In those early days too, there was great emphasis on brace- and crutch-walking during rehab. Looking back on that, I feel it was something that did great damage to my shoulders. That being said, walking for therapy is one thing, but expecting to brace-walk for function was not in the cards for any higher-level injury. We are getting CLOSER to seeing the futility of functional walking using braces and forearm crutches in this century.The Benefits of Manual Chair Mobility
The benefits of using manual wheelchairs are many and varied. If I had agreed to use a power chair for daily mobility instead of a manual one, there would have been many activities in my life that would have gone unlived. My entire sports career would never have been, and all the enjoyment I experienced there, along with the many lifelong friends as well. That was about 40 years of my life and led me to the business career I continue to enjoy.
All travel would have had to be modified because of the size and weight of a power chair. My home, my automobile and international visits with friends could not have happened either, without compromise. And then there is the image issue. Many of us who have grown up using a manual chair will be faced with the prospect of switching to power at some point. Our entire image of ourselves will change along with our level of independence. Now that there are manual chairs that work along with us as we deteriorate, we can continue to maintain independence in a manual chair for many more years. The transfers are going to be the hardest part down that road.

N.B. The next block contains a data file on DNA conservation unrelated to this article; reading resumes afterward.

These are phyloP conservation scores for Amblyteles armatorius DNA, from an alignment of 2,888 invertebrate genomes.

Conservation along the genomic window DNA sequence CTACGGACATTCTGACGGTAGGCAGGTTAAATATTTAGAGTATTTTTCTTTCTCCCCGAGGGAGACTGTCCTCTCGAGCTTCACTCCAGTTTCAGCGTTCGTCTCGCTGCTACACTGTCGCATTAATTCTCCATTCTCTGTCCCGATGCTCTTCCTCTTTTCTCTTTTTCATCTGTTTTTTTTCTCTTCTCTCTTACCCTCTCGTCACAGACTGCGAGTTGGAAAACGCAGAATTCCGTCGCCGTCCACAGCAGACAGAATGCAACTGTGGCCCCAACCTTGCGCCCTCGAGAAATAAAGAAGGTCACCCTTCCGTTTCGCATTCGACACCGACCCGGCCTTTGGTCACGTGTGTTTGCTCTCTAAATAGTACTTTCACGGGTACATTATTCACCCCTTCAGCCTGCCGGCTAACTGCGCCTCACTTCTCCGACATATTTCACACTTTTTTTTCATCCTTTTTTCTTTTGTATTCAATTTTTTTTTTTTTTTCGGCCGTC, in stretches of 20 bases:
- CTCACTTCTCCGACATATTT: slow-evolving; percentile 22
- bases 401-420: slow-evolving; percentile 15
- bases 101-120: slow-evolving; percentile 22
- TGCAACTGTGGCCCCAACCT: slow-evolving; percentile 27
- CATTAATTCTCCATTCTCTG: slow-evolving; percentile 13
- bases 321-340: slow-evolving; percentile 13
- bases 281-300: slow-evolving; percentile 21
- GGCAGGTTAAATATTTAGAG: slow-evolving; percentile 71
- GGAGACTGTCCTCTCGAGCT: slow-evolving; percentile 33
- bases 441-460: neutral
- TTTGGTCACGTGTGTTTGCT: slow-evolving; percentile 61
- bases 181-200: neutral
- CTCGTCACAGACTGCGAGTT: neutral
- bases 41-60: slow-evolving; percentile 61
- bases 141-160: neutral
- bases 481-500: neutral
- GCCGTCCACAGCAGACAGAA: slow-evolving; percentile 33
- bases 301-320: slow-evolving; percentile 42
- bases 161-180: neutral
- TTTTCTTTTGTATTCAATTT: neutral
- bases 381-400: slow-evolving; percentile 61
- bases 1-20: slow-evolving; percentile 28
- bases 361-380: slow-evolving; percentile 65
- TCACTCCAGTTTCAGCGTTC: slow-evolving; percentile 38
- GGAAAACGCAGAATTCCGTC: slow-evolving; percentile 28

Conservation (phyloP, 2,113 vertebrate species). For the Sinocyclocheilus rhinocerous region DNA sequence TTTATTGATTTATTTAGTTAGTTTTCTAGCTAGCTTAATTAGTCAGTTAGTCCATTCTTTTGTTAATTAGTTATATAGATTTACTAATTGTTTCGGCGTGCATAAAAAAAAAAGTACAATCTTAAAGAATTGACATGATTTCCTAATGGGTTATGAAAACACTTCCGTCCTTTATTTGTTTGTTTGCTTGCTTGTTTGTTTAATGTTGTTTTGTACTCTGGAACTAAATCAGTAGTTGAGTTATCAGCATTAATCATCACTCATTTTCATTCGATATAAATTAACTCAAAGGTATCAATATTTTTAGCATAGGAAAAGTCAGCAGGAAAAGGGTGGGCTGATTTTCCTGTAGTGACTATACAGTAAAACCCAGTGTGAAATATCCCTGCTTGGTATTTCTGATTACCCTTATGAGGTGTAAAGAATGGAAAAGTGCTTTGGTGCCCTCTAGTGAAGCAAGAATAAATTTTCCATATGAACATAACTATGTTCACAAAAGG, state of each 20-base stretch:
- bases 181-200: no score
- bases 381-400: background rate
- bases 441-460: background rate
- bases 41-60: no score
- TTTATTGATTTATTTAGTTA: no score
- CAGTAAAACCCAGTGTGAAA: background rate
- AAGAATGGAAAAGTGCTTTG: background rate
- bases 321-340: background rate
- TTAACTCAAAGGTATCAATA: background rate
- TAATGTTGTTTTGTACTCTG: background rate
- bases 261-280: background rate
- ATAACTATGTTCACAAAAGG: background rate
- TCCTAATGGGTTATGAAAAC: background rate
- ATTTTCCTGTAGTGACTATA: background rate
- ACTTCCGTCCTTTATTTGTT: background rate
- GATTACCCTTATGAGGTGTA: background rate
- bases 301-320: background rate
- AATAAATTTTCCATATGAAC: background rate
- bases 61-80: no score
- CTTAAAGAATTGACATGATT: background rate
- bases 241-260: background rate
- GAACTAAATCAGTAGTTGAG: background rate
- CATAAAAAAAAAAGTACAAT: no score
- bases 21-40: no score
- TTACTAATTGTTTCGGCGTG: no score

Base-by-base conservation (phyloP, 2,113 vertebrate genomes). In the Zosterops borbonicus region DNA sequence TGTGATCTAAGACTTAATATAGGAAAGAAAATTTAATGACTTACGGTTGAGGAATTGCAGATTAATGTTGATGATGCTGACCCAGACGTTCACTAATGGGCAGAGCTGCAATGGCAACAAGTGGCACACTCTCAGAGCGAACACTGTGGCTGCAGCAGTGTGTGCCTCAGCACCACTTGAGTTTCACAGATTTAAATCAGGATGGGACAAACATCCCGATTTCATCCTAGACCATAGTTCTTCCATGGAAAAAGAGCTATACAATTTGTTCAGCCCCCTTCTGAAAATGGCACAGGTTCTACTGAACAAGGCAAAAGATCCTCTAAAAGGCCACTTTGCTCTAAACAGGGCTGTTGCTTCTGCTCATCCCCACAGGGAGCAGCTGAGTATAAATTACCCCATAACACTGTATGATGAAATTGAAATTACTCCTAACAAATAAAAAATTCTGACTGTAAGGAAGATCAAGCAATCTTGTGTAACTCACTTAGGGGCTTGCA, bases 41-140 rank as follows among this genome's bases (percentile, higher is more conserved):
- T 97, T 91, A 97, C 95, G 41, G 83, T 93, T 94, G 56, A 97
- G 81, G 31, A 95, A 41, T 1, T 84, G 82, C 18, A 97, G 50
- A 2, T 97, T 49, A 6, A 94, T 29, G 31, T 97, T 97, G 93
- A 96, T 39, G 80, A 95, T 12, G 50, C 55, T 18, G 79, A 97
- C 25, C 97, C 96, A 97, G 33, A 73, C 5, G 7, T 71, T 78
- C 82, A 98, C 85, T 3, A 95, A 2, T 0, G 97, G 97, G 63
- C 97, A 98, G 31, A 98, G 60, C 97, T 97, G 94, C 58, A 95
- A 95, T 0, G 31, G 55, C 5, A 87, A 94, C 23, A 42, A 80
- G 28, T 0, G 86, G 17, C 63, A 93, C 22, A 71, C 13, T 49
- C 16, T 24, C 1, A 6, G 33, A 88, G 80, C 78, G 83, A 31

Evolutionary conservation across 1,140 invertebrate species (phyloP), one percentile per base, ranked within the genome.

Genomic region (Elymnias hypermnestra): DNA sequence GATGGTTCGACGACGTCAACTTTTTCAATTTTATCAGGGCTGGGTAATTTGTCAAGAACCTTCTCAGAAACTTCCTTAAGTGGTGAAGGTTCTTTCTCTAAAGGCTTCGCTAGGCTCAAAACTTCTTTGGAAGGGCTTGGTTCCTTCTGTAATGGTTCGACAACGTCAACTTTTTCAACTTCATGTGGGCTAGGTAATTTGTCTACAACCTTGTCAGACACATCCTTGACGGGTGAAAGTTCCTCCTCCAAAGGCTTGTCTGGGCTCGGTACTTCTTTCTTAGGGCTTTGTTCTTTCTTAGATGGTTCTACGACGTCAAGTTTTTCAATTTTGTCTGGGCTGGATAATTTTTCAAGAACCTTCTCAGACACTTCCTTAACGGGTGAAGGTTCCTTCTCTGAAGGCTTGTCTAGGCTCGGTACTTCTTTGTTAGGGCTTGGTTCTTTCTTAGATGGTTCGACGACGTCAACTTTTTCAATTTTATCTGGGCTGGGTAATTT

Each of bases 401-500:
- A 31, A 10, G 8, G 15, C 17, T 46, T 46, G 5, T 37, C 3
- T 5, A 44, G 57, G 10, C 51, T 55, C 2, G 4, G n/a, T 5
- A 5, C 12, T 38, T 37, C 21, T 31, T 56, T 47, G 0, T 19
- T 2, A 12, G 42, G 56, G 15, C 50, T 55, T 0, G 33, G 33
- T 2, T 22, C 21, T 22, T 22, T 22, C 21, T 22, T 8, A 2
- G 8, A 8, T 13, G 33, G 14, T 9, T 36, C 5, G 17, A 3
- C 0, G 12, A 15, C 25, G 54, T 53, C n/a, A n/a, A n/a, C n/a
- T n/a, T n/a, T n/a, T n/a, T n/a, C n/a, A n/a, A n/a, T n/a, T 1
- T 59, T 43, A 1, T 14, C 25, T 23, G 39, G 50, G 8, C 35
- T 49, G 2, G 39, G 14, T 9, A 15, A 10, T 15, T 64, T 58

Since earlier days of manual wheelchairs, when they were mostly cold-rolled steel, 50-lb.-plus behemoths, technology has allowed us to significantly improve mobility through varied materials and better geometry options. We who used the older-style chairs had to stress our bodies far more in those days than we do today. Unfortunately, there are still many chairs using some of the older technology, which for some users negates the possibility of better mobility as well as a more independent lifestyle.
When the chair user is forced to use one of the less advanced chairs, there will be more stress on the upper-body joints because of the poorer drivewheel position and weight of the chair. The shoulders take more punishment when trying to propel a maladjusted or non-adjusted heavy wheelchair.
In addition, there will be the problem of body transfers to and from the chair. It is not always possible to put the chair in the most convenient position when making a transfer, so unusual twisting and weight-bearing positions are sometimes the result and can cause stress to the shoulders, as well as wrists and elbows. The real world offers far more demanding transfer techniques than the trials at the rehab center, and chair choice can better facilitate less stressful transfers, as well. The 180-degree transfers are much harder and stressful than 90-degree ones. A little practice will help the user learn the best transfer style for himself or herself.
This article originally appeared in the June 2008 issue of Mobility Management.
Marty Ball is the VP of sales for TiLite, based in Kennewick, Wash.